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Over the past few weeks I have been cross-referencing the syllabi and have some suggestions and questions for CFS...

*Week 4/16/13 of the graduate course is discussing the welfare state for older adults--i.e. welfare identity--> maybe in CFS they could read some Theda Skocpol to discuss the gendered welfare state--pretty feministy! ha!  It could be cool if they read something by Anaya Roy to discuss microfinance, we talked about it in my class with Professor Fairbanks this semester.  We didn't get to dive into the gendered politics of this, but it seems to operate in contrast to Dean Spade ideology that is anti-capitalism.  Even though Roy is trying to provide an alternative to neo-liberal capitalism, it's reliance of wealth, ownership, and consumership--worthiness of who deserves to be supported by microfinance is all very much embedded in identity politics.

*Instead of the Gender Workbook... I am having a hard time locating a book that is focused more on the big picture.. pieces like "Master's Tool" and "Feminism" Political Praxis" seem too tangible to soon at this point... over the summer I plan on returning to some of my political theory books about identity politics.  Maybe Behdad or Spade might be cool here?  I'm not sure...

*What is going to happen during the section on feminist disability studies for your class?  For crip time are you going to do the same exercise?  We talked about Bryn Mawr so much at this point in our class and the relationship between time and identity in reference to BMC...  would there be a way to talk about caregiving/wellness/balance/ and time--at Bryn Mawr it seems that both (self)-caregiving and time are not very compatible in our rigorous academic environment?  What institutions do this?  Why does this happen?

*The end of all of your syllabi are synced really well--especially the graduate school course and yours.


*In the 4/2/13 week of the graduate school course focuses on diversity and the experiences of adults and older adults... in the syllabus there was a reading on medicine and stigma...

Since I think we did talk about this to some compacity in CFS last fall in the reference to the normative "construction" of gender.. pretty much all the time like it was always relevant since we constantly debated worthiness of bodies--stigma...

I think it could be cool if we talked about this in terms of personal experience--What is the relationship between identity and medicine--specifically how does one's identity impact the ways in which they are able to interact with Bryn Mawr's "healthcare system"--i.e. Health Center:  Medicinal and Counseling and the Gym

-I think that this would be a site of community for many people possibly?  I have heard many people complain about stigmatized treatment at the healthcare because of their class, race, gender--I think it might be interesting and allow them to relate to the 360's general curriculum


I think that is all I have for now... maybe I should post this so I can reference/add/remove from the list--I just didn't know if it was private?

Right now this is a rough breakdown of each lesson plan and some ideas with the readings:



I am not sure if this would work well more in the beginning or end of the class--it seems that it could go somewhere around feminism unbound in your class... I think that this is the same time that there is discussion about the US welfare state in the Social Work class.  Essentially through this exercise I want to be able to bring the meta to the tangible--commit some form of resistance/activism... through a medium other than a typical essay. 

Rationale:  I think that often times it is very easy for us to place and remain passive within the "ivory tower" of academia, I was very inspired by Anne's notes from the Dean Spade's lecture at the college as his calls to active disobedience and usage of normative/linear paths for justice.  After having conversations with several students and reading the notes, it seemed as if people were very motivated to look at Bryn Mawr and use tactics of coalition building to create change within our undergraduate population.  Given that many of the readings for Criticial Feminist Studies are rather theoretical, I want help students facilitate different ways to express their identity and the politics surrounding it.  I want this to be accessible, sustainable, and interactive--MOST OF ALL FUN!!  I have been very inspired this year by fellow black feminists on twitter, I think that this year specifically more activist of marginalized identities have been able to use this as a medium to discuss and create discourse both within and outside of their actual communities.  In recent news the notion of #hashtagactivism has been very controversial, many doubting that there is no actual change happening--this is all talk.  However I do believe that this dialogue has the power to create change, through twitter specifically there is active listening and speaking amongst a broad group of people--that is inevitably sustained by building connections and relationships with others.  For this exercise I want students to use "non-linear" mediums to express their identity, with the intent to commit an act of resistance/civil disobedience/activism.  I also want this to be sustained--however this does not mean that the content of their medium cannot evolve/change/shift in direction. I want them to ACTUALLY express these theoretical ideas of identity and political activism, through their our presence/identity.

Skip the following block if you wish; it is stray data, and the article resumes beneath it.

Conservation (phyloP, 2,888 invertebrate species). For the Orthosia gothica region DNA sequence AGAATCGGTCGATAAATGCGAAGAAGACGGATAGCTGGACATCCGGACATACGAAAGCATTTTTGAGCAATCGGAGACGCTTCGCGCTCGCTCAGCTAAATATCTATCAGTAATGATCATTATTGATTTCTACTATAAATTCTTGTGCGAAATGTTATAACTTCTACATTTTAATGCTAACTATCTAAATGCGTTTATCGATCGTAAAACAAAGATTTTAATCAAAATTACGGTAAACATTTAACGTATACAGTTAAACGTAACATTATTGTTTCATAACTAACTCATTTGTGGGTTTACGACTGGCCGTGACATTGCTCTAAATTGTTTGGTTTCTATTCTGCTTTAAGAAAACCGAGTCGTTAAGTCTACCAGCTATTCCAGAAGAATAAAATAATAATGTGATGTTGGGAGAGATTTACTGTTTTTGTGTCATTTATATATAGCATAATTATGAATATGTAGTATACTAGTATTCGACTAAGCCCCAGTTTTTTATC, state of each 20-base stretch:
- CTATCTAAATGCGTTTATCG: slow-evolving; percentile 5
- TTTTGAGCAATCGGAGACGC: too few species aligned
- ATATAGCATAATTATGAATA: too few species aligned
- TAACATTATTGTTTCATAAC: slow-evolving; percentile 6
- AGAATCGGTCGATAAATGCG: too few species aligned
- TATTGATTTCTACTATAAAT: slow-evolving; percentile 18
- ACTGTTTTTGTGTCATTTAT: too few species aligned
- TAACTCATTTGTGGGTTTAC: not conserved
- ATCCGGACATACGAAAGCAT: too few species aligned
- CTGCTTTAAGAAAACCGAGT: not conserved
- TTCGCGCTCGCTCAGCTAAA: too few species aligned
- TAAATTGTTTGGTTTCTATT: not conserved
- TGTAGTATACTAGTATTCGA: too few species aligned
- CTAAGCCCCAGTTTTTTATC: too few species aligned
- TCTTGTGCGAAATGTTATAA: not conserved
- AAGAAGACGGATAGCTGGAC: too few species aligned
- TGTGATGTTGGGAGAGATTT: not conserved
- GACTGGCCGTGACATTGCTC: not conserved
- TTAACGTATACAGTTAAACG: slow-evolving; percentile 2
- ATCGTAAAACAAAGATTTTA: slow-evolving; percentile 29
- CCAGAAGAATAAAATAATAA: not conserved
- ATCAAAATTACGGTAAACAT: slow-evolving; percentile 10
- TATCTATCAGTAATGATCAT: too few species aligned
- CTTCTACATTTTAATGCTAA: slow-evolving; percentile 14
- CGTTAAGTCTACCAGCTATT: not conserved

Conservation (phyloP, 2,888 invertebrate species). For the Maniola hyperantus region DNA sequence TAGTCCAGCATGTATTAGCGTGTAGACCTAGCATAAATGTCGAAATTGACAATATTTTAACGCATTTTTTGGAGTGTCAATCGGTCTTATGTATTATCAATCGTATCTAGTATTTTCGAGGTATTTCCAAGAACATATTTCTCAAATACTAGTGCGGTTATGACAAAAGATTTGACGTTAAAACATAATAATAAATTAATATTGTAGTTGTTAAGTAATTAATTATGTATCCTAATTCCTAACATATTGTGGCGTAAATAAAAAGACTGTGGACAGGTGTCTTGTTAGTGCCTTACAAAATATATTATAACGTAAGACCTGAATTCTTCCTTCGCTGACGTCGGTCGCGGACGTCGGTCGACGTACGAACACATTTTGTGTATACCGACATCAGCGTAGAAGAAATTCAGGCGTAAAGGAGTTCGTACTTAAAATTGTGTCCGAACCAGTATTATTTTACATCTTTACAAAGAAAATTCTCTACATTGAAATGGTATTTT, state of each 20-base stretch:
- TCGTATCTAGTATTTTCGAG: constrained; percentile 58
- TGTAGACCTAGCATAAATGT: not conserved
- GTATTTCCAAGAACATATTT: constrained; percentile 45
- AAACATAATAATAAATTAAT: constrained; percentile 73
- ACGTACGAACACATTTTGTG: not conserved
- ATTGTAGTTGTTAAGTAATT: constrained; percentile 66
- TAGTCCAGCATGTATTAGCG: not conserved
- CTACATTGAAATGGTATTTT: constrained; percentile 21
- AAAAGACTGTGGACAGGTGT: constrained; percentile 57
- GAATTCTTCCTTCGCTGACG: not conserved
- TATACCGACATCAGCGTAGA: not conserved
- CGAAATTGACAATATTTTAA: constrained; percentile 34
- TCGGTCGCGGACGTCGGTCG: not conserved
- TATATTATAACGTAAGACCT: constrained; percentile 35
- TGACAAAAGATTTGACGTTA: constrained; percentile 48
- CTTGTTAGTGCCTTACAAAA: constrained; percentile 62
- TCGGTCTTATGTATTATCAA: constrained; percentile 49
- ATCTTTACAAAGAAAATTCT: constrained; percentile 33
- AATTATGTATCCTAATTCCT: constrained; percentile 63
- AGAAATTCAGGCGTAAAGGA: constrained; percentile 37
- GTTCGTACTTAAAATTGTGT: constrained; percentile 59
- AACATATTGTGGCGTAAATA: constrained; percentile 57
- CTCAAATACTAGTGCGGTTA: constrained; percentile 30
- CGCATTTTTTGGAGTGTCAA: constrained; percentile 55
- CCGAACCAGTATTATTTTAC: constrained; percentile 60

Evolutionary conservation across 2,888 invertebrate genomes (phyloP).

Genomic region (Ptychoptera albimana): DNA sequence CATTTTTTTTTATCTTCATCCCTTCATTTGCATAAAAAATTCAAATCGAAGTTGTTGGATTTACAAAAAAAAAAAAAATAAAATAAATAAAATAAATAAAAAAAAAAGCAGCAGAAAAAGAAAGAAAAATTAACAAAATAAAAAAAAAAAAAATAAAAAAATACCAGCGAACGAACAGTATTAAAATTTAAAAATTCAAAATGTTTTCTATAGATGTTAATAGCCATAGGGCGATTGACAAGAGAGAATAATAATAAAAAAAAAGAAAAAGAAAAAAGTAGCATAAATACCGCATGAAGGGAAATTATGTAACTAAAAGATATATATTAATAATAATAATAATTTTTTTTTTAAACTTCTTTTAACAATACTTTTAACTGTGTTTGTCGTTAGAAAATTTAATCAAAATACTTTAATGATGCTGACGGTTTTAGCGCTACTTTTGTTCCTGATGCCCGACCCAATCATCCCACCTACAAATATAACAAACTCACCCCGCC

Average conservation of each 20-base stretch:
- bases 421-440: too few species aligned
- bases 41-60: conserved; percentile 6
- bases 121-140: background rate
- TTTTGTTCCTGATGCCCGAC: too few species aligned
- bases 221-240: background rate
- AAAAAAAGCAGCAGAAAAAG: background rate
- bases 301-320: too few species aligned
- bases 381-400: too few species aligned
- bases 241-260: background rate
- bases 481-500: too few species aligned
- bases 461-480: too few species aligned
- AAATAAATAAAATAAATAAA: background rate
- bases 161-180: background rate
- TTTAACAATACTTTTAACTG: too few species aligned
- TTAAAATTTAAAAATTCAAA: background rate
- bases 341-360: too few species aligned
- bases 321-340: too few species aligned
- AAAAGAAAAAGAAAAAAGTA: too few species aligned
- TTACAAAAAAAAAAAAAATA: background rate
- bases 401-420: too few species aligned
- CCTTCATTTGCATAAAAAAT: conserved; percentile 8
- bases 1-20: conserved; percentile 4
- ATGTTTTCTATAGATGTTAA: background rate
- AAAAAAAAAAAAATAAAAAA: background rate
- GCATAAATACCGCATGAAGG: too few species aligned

Goal for this lesson:  Explore different mediums to commit an act of resistance or activism deriving from student's own self-affirmed intersectional identity. These mediums do not have to be created for this project specifically, I would actually prefer for students to use an already established medium/platform.


Ideas for mediums:

-Curated playlist/imagery sets


-Twitter: #hashtagactivism

-Any other social media sites

*Please bring up any issues with accessibility!!!!

 Readings/Additional Materials:

**I was really interested in Dean Spade's notes... I have a couple of questions that I would like to elaborate on but I think that the overall message of consciousness and activism through tangible field work empowering.  I felt that his discussion on American identity a bit problematic and maybe something to be discussed in class--possibly through one of his texts?  It was the part when he said that when settlers embraces he American identity they are essentially embrace colonialism...  I guess I am taking issue with the term "settler"--enslaved Africans became forced settlers building and acting as the economic foundation for the United States.  I am a Black-American, this is the identity I embrace because I have been displaced by colonialism--I have no other "home" "nationality" than American, but I don't think I can be identified as a settler?